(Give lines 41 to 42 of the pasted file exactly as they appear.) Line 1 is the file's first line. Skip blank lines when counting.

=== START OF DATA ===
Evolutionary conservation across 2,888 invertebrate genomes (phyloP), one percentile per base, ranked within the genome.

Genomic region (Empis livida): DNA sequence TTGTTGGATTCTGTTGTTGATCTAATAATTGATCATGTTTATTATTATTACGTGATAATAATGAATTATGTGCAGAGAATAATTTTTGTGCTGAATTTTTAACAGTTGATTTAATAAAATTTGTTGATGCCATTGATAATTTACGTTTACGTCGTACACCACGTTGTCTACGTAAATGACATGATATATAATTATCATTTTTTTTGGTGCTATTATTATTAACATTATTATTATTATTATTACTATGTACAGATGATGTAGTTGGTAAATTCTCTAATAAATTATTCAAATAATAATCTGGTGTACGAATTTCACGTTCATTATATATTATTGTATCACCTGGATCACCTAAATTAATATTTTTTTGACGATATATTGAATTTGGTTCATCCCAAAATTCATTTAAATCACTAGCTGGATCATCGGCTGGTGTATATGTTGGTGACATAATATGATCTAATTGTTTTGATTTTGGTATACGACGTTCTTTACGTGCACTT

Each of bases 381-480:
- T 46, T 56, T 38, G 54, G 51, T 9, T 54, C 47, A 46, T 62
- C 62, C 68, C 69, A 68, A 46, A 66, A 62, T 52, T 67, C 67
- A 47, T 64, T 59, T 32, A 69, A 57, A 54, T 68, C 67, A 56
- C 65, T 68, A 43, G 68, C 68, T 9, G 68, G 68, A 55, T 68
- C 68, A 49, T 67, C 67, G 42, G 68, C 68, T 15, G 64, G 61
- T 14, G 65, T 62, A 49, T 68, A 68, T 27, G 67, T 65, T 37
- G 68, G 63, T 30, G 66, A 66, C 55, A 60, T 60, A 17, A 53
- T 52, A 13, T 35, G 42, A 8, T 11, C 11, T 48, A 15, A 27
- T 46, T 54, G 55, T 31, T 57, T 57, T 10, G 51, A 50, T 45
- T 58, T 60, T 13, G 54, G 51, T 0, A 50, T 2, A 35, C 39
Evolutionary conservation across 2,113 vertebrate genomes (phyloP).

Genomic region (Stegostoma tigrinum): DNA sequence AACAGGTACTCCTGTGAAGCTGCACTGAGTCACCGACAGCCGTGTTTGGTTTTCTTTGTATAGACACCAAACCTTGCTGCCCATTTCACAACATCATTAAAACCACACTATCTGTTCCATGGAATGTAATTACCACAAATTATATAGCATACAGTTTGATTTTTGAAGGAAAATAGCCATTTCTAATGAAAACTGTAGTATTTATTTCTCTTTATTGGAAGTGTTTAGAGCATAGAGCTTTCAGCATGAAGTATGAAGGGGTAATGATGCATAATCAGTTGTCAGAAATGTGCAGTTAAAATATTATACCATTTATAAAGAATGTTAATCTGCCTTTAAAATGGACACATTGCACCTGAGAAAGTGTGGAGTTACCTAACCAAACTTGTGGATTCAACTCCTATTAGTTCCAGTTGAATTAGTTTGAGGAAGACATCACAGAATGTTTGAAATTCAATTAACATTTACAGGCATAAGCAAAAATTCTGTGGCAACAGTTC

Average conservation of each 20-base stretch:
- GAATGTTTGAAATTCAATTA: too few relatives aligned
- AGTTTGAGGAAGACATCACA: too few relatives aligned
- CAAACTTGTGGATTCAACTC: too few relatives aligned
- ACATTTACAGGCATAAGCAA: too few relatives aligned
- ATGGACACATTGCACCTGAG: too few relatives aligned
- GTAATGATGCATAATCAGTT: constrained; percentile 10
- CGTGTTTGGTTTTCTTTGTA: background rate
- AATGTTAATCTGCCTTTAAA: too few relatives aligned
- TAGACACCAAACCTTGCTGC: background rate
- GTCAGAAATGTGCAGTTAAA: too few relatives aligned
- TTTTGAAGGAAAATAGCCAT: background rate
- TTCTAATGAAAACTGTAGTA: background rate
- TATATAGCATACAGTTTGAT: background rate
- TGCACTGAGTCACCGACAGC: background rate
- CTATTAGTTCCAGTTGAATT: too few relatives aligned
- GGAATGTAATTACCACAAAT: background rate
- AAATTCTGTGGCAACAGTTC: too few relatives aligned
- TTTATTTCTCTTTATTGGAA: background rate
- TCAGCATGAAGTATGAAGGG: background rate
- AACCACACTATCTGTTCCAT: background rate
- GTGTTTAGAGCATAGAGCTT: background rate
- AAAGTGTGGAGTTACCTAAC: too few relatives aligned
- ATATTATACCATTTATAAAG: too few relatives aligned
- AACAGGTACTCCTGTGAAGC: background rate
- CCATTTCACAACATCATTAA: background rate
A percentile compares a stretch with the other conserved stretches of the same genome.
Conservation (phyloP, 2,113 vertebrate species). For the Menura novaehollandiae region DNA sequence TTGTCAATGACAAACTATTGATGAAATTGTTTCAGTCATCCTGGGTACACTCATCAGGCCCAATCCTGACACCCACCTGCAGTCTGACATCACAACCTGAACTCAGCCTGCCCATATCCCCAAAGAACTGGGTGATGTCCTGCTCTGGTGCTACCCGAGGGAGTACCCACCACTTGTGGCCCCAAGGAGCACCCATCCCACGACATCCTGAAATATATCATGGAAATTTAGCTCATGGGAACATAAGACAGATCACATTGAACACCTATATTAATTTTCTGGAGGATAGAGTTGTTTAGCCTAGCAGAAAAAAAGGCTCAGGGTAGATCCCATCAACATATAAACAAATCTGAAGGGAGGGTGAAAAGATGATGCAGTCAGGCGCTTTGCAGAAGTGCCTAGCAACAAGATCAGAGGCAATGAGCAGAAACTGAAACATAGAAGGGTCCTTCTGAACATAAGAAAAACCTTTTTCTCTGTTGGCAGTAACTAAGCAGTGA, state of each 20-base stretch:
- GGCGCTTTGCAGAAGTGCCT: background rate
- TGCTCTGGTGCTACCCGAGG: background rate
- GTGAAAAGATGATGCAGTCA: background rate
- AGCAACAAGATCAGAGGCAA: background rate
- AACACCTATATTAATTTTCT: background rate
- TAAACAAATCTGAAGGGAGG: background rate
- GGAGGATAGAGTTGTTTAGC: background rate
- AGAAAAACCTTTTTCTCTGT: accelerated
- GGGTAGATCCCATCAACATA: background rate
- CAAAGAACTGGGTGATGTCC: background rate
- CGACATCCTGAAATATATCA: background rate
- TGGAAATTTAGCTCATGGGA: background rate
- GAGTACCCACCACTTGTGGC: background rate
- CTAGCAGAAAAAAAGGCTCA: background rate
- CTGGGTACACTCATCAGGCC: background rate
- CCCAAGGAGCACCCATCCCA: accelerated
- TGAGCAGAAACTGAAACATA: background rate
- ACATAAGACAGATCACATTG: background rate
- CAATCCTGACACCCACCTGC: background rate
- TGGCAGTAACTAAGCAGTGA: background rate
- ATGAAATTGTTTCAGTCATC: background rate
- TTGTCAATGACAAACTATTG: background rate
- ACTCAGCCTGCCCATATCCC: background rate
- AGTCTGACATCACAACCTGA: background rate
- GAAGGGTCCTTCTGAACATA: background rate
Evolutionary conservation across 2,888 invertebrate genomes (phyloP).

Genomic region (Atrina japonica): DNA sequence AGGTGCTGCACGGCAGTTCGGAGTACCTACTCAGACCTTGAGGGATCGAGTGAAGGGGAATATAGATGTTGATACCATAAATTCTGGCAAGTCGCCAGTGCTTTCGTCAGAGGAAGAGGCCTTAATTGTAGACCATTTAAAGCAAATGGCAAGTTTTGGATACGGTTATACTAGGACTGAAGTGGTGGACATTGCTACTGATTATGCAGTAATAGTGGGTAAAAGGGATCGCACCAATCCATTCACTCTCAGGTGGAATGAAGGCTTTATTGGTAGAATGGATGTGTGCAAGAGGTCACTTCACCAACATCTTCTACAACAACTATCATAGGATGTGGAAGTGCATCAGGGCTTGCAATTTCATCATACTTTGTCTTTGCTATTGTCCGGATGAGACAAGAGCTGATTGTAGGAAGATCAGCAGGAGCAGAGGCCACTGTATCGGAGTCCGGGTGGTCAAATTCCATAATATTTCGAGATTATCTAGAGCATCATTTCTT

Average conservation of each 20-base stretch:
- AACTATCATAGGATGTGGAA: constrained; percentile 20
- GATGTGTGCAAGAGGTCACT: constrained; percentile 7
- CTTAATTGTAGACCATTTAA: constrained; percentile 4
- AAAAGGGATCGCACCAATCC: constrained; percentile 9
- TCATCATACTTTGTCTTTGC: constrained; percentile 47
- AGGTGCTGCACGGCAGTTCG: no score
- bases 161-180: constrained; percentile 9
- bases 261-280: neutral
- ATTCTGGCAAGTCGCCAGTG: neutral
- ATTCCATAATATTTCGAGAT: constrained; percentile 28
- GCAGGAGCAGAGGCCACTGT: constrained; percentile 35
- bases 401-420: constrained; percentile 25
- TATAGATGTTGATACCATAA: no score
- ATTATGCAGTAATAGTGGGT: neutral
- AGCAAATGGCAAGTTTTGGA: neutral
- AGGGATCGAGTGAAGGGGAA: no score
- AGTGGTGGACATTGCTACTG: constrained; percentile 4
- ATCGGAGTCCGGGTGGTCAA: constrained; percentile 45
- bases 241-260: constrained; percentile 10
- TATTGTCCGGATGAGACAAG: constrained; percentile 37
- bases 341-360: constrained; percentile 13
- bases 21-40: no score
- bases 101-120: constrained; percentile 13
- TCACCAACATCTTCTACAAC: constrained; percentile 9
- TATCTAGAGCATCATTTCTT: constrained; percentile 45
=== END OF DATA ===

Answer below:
- CCATTTCACAACATCATTAA: background rate
A percentile compares a stretch with the other conserved stretches of the same genome.